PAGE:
U.S. Army Col. Andrew Landers (center), commander, Landstuhl Regional Medical Center, and U.S. Army Command Sgt. Maj. Fergus Joseph, command sergeant major, LRMC, welcome Gov. Ralph Northam, governor of Virginia, to LRMC during a visit with Virginia residents working at the hospital, May 20. Northam, a child neurologist, was previously stationed at LRMC during the height of Operation Desert Storm in the early 90s.
1 / 7 Show Caption + Hide Caption – U.S. Army Col. Andrew Landers (center), commander, Landstuhl Regional Medical Center, and U.S. Army Command Sgt. Maj. Fergus Joseph, command sergeant major, LRMC, welcome Gov. Ralph Northam, governor of Virginia, to LRMC during a visit with Virginia residents working at the hospital, May 20. Northam, a child neurologist, was previously stationed at LRMC during the height of Operation Desert Storm in the early 90s. (Photo Credit: Marcy Sanchez) VIEW ORIGINAL
U.S. Army Col. Andrew Landers (left), commander, Landstuhl Regional Medical Center, welcomes Gov. Ralph Northam (right), governor of Virginia, to LRMC during a visit with Virginia residents working at the hospital, May 20. Northam, a child neurologist, was previously stationed at LRMC during the height of Operation Desert Storm in the early 90s.
2 / 7 Show Caption + Hide Caption – U.S. Army Col. Andrew Landers (left), commander, Landstuhl Regional Medical Center, welcomes Gov. Ralph Northam (right), governor of Virginia, to LRMC during a visit with Virginia residents working at the hospital, May 20. Northam, a child neurologist, was previously stationed at LRMC during the height of Operation Desert Storm in the early 90s. (Photo Credit: Marcy Sanchez) VIEW ORIGINAL
Gov. Ralph Northam, governor of Virginia, provides remarks to Virginia residents working at Landstuhl Regional Medical Center during a visit and tour at LRMC, May 20. Northam, a child neurologist, was previously stationed at LRMC during the height of Operation Desert Storm in the early 90s.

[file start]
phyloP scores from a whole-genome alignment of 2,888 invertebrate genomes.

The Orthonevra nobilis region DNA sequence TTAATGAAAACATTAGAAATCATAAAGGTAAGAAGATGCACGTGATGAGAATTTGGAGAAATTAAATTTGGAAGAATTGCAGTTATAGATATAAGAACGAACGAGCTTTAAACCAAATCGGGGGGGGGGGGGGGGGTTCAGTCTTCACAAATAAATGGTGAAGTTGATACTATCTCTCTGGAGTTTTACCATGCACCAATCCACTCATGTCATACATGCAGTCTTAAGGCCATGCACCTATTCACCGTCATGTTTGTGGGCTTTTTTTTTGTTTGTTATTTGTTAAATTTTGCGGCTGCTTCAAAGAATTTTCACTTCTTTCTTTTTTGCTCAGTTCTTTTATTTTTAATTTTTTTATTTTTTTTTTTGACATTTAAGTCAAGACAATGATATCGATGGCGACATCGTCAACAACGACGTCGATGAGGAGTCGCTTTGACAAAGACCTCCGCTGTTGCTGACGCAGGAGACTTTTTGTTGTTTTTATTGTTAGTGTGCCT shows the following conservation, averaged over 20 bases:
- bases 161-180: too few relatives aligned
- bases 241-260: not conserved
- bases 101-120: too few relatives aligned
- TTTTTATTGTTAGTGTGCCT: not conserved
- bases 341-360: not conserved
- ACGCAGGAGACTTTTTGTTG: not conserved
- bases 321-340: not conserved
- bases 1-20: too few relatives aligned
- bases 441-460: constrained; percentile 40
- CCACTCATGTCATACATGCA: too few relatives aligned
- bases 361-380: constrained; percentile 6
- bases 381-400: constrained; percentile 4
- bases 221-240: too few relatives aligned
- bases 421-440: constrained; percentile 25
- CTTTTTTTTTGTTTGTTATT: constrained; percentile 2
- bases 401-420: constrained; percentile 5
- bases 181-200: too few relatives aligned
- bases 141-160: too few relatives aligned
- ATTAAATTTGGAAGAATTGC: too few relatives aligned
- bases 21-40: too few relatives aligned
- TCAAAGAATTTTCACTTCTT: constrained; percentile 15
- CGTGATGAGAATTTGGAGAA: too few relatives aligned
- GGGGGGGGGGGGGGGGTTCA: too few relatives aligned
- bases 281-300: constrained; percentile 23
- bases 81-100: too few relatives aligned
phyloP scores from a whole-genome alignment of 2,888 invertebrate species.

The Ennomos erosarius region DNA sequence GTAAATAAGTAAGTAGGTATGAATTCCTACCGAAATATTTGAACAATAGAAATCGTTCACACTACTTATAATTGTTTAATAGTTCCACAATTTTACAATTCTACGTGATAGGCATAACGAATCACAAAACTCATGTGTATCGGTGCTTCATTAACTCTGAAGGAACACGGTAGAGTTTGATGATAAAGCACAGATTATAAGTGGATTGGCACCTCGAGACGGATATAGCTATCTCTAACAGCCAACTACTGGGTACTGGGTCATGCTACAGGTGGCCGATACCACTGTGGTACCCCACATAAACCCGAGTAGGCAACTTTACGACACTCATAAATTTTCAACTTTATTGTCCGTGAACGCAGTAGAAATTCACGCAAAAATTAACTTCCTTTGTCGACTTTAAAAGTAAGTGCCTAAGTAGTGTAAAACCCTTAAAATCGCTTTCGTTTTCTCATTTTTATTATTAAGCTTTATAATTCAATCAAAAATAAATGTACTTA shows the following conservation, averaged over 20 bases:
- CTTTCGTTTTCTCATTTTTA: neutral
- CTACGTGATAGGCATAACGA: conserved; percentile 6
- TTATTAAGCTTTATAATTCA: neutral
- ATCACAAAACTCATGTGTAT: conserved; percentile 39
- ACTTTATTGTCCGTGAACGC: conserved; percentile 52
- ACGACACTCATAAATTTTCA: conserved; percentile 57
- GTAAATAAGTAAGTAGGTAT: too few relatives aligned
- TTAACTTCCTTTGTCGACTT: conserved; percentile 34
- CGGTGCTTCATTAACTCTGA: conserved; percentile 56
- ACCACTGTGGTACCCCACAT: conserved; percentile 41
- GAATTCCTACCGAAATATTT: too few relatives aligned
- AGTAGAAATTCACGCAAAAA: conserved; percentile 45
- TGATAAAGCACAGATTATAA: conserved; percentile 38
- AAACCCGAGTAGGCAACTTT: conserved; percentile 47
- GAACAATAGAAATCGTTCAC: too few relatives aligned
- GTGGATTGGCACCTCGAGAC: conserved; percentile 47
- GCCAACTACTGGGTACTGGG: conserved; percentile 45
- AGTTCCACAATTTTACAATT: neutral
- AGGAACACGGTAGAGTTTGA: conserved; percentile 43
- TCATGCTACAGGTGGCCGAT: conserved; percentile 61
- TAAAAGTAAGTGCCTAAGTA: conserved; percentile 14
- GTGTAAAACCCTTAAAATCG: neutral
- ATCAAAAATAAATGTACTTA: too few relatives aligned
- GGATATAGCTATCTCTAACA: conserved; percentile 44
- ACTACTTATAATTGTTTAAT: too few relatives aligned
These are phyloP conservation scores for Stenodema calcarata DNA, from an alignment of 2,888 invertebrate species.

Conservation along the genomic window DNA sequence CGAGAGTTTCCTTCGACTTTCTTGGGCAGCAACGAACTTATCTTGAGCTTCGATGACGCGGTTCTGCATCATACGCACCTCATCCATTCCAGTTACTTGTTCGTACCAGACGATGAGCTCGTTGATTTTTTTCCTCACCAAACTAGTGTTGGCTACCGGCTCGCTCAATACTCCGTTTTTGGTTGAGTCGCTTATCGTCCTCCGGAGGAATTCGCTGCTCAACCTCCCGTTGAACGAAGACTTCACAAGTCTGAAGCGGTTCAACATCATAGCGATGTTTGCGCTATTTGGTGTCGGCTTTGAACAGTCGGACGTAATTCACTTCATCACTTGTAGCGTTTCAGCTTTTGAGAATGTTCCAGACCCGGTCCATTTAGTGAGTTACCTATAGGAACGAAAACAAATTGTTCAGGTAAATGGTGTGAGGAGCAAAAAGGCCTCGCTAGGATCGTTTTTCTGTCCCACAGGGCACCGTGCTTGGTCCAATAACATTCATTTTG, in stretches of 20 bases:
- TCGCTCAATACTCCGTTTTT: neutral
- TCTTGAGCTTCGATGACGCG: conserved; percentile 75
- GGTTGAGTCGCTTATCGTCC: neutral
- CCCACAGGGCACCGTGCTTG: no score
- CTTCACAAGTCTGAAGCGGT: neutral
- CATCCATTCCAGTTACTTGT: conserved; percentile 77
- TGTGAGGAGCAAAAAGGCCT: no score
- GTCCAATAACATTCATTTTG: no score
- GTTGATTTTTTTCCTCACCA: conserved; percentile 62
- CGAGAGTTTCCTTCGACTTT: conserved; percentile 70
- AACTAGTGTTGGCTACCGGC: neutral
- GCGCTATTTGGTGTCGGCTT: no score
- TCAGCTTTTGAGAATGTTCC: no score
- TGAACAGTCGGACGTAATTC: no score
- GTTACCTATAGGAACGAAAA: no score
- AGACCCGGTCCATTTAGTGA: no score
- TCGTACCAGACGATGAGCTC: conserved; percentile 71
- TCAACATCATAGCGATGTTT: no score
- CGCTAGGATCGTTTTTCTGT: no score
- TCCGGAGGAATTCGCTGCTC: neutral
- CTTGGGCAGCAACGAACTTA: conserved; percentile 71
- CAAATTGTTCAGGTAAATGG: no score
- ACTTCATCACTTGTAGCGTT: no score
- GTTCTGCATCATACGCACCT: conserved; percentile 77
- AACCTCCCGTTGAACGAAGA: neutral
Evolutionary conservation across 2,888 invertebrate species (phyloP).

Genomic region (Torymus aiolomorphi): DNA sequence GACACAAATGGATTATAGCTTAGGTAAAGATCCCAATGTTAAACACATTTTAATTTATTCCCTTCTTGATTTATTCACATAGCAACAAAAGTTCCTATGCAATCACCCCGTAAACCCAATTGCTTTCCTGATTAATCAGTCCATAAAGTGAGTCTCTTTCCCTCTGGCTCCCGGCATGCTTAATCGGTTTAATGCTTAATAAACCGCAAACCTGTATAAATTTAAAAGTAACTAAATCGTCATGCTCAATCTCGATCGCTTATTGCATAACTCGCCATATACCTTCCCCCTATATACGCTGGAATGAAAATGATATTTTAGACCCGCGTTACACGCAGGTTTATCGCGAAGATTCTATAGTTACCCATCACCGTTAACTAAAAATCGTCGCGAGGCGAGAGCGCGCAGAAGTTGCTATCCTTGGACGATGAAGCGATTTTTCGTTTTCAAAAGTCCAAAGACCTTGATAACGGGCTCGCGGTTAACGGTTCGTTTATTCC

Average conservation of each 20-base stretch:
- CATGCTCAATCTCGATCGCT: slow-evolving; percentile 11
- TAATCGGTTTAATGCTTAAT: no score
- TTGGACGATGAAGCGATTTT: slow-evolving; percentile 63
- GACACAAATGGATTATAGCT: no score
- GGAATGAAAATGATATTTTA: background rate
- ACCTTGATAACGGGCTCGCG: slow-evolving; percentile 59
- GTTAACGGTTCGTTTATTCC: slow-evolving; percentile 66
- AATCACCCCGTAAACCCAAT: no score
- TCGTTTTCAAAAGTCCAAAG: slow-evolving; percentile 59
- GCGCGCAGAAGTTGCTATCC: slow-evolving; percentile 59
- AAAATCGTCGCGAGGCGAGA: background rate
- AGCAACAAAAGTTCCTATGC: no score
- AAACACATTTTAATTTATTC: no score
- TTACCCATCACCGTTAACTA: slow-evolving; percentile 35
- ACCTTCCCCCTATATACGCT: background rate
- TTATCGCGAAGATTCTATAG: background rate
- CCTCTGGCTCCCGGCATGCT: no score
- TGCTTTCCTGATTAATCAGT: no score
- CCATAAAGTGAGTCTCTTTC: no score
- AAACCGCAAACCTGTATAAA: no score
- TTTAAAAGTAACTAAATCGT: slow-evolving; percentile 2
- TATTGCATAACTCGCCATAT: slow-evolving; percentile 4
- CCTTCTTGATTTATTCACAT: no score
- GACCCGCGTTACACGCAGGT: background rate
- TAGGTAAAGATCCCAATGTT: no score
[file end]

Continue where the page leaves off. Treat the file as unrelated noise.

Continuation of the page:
3 / 7 Show Caption + Hide Caption – Gov. Ralph Northam, governor of Virginia, provides remarks to Virginia residents working at Landstuhl Regional Medical Center during a visit and tour at LRMC, May 20. Northam, a child neurologist, was previously stationed at LRMC during the height of Operation Desert Storm in the early 90s. (Photo Credit: Marcy Sanchez) VIEW ORIGINAL
Gov. Ralph Northam, governor of Virginia, provides remarks to Virginia residents working at Landstuhl Regional Medical Center during a visit and tour at LRMC, May 20. Northam, a child neurologist, was previously stationed at LRMC during the height of Operation Desert Storm in the early 90s.
4 / 7 Show Caption + Hide Caption – Gov. Ralph Northam, governor of Virginia, provides remarks to Virginia residents working at Landstuhl Regional Medical Center during a visit and tour at LRMC, May 20. Northam, a child neurologist, was previously stationed at LRMC during the height of Operation Desert Storm in the early 90s. (Photo Credit: Marcy Sanchez) VIEW ORIGINAL
Gov. Ralph Northam, governor of Virginia, talks with a Landstuhl Regional Medical Center staff member and Virginia resident working at LRMC during a visit and tour at LRMC, May 20. Northam, a child neurologist, was previously stationed at LRMC during the height of Operation Desert Storm in the early 90s.
5 / 7 Show Caption + Hide Caption – Gov. Ralph Northam, governor of Virginia, talks with a Landstuhl Regional Medical Center staff member and Virginia resident working at LRMC during a visit and tour at LRMC, May 20. Northam, a child neurologist, was previously stationed at LRMC during the height of Operation Desert Storm in the early 90s. (Photo Credit: Marcy Sanchez) VIEW ORIGINAL
Gov. Ralph Northam, governor of Virginia, talks with U.S. Army Lt. Col. Brenda Meredith, commander of the 7238th Medical Support Unit, Deployed Warrior Medical Management Center, during a visit and tour at Landstuhl Regional Medical Center, May 20. Northam, a child neurologist, was previously stationed at LRMC during the height of Operation Desert Storm in the early 90s.